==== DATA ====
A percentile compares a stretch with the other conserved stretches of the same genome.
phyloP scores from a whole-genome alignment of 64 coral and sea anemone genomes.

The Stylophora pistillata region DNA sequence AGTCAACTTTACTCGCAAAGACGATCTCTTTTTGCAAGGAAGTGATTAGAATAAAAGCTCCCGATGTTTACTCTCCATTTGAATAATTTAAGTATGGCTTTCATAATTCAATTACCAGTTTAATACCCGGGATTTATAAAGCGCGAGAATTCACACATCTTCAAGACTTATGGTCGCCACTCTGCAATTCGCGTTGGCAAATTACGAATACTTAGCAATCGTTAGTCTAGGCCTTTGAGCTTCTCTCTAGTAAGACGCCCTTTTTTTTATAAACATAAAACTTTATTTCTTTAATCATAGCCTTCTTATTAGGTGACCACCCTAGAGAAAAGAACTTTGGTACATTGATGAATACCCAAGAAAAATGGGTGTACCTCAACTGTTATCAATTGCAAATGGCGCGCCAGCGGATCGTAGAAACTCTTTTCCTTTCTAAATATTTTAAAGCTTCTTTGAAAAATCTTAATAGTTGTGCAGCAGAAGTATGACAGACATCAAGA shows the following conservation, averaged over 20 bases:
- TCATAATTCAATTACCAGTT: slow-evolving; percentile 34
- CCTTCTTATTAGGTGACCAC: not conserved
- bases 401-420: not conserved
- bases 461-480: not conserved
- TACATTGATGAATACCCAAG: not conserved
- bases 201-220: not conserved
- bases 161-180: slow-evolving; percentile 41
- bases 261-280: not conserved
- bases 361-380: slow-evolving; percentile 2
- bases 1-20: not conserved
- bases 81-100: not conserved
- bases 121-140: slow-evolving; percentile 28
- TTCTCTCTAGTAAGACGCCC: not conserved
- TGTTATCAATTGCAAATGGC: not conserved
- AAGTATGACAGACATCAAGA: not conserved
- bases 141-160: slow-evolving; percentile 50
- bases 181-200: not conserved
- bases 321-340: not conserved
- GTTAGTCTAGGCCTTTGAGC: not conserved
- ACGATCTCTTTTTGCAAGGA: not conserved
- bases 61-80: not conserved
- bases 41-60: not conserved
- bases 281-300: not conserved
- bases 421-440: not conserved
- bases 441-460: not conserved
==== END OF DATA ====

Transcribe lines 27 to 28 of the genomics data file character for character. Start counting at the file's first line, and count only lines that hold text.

- bases 421-440: not conserved
- bases 441-460: not conserved